A Grammy might be one of the highest accolades a musician can receive in their career, but the Recording Academy has made some questionable decisions in recent years. This year has been just as controversial, and with that in mind, we’re starting to wonder if the Grammys is still relevant to today’s music industry.
If anyone was offended by Kanye West (we can’t call him “Ye”, we just… can’t) enlisting the likes of Marilyn Manson and DaBaby on his new album Donda, that’s probably exactly what he wanted. The man will do simply anything for attention now, including taunting the public by supporting a potential sex offender and a homophobe, and to make matters worse, the Grammys have played right into his hands and nominated the record for Album of the Year.
“WTF” doesn’t even come close to expressing our distaste at this endorsement of someone who clearly has no regard for the feelings of his female and LGBT fans.
To make matters worse, the Grammys have also nominated Louis C.K.’s Sincerely Louis CK for Best Comedy Album, and Dave Chappelle’s 8:46 with Amir Sulaiman for Best Spoken Word Album; this is in spite of sexual misconduct allegations against the former and recent accusations of transphobia against the latter.
There’s impartiality and then there’s inadvertently demonstrating that celebrities can abuse their power however they like and they’ll still be represented by a major recording association. It’s a slap in the face to every female recording artist who has ever had to stand against sexual abuse - be at the hands of a manager, producer or partner - and every queer artist whose identity has forced them away from mainstream music culture.
Even aside from who the Recording Academy choose to nominate for the Grammys, there’s always some controversy every year.
This year saw many accusations of corruption, partisanship and nepotism from the likes of Halsey, The Weeknd and Zayn Malik, who all suggested in some way that people did not win awards based on their talent, but their popularity with the organisers. Last year saw former Recording Academy CEO Deborah Dugan making similar claims after she was dismissed from her position over accusations of bullying.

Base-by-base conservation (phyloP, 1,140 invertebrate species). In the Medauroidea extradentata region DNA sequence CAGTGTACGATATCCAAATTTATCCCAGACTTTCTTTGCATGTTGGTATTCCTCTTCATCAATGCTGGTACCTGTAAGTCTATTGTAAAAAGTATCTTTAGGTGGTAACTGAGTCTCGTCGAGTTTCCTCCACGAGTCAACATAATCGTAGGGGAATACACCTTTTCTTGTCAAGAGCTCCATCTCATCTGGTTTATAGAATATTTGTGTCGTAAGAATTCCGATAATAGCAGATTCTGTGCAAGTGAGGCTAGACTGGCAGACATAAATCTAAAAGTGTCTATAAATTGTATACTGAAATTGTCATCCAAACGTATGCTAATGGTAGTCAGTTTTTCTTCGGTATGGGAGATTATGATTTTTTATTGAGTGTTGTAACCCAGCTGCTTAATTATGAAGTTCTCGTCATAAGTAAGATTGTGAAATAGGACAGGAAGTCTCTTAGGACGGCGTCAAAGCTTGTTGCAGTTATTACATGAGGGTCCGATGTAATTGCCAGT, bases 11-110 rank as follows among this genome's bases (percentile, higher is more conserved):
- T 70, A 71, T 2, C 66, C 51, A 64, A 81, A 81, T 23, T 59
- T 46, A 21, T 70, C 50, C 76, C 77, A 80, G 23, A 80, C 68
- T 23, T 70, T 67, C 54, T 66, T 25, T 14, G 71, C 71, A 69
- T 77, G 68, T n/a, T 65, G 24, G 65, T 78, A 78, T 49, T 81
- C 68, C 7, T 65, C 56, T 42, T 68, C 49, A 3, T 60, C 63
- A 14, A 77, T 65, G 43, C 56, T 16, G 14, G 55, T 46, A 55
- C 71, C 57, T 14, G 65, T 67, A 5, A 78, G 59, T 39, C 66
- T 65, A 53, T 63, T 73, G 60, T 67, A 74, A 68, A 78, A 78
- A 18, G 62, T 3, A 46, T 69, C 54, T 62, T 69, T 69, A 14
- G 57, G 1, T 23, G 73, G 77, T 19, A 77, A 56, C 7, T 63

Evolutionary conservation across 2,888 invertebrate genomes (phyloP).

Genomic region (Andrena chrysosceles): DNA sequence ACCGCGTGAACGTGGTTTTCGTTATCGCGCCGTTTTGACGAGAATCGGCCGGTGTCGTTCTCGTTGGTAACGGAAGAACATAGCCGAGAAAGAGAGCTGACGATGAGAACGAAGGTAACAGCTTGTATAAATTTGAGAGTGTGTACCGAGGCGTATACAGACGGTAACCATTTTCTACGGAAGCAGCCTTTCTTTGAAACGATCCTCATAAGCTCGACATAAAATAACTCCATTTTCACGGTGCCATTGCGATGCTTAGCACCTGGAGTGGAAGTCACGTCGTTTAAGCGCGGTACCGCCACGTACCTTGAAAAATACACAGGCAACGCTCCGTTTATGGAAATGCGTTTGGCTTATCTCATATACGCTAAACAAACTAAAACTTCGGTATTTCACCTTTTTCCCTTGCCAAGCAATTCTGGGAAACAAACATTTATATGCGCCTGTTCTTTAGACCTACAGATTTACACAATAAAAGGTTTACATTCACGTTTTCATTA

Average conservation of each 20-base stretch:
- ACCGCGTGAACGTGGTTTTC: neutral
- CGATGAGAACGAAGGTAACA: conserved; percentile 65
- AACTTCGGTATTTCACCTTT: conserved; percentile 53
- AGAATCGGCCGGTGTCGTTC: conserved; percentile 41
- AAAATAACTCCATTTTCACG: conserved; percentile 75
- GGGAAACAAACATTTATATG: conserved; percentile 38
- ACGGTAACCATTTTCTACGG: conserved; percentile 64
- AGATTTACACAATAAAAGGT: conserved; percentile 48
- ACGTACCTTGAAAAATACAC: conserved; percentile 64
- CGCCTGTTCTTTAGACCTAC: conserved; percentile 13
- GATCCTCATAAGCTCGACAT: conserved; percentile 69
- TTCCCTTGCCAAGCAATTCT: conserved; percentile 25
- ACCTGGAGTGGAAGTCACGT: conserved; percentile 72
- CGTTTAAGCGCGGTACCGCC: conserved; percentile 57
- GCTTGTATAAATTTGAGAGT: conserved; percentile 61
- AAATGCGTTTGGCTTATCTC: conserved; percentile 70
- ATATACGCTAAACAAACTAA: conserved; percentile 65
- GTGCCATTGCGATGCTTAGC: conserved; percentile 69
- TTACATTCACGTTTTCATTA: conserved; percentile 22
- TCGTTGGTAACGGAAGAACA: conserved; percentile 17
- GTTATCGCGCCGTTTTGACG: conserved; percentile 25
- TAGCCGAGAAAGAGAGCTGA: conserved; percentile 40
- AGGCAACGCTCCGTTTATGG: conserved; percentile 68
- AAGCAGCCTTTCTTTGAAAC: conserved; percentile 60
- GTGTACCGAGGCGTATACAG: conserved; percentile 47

In 2019, Grammy producer Ken Ehrlich was also accused of bullying by both Ariana Grande and Nicki Minaj, and the previous year saw the Grammys allegedly directing funds away from the MusiCares charitable organisation to pay for the $8 million more it cost them to host the show in New York City instead of Los Angeles.
It’s no secret that the Grammys is one of the most corrupt award shows in showbiz, but at least it seems like people are finally starting to see it for themselves. Viewership for the broadcast has been steadily dropping for the last four years, with this year drawing a meagre 8.8 million viewers which marks a startling 53% drop after 2020’s event. (On the other hand, the live stream was up 83% from 2020 so perhaps the Grammys is just an internet phenomenon now).
Still, awards shows are about as relevant as radio play these days. With most people finding music through streaming services like Spotify and Apple Music, and building their listening with the suggestions from those apps, it’s not like awards bring in much more visibility for artists.
The pressure of the Grammys can impact artists themselves, of course, reducing their artistry to accessible, people-pleasing albums that generally shape the formulae of award winners. But music has never been more eclectic than now though, and artists never more rebellious. With that in mind, association with a mainstream show like the Grammys has the capacity to negatively affect the credibility of more experimental musicians.
This historic awards show is long past its best, so let’s do the music industry a favour and tune out of this corrupt, capitalist travesty for 2022 and forever.